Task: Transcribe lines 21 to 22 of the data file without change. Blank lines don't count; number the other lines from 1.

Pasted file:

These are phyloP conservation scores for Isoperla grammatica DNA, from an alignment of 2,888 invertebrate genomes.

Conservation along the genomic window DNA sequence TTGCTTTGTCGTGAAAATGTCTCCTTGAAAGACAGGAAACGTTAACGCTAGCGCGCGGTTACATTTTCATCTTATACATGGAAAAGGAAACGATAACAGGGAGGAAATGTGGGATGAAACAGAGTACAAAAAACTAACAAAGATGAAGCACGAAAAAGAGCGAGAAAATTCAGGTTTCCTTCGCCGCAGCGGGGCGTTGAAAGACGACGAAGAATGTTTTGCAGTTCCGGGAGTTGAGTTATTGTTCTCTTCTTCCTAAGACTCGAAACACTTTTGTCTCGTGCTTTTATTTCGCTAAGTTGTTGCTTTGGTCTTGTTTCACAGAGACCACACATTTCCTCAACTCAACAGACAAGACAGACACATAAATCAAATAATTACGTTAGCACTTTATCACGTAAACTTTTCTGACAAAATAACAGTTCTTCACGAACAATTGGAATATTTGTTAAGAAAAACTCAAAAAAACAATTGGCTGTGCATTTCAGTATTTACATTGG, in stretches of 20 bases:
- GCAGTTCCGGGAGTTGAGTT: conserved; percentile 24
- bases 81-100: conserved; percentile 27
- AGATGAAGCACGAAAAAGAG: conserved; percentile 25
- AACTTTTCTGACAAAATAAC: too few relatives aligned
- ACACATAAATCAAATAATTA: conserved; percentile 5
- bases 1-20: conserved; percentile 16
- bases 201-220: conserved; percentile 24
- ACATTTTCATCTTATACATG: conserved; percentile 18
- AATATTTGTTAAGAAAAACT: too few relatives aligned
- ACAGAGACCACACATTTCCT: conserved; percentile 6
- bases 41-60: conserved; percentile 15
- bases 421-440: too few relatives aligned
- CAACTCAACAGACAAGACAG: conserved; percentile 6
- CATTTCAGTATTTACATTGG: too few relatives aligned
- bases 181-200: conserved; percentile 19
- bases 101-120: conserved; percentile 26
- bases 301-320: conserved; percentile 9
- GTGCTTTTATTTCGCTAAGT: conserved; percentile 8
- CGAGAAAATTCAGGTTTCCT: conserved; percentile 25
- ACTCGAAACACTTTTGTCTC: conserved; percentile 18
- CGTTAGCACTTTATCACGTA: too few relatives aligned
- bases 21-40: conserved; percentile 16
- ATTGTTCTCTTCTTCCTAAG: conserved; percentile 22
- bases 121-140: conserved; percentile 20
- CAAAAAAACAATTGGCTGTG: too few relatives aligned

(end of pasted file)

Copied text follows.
- CGAGAAAATTCAGGTTTCCT: conserved; percentile 25
- ACTCGAAACACTTTTGTCTC: conserved; percentile 18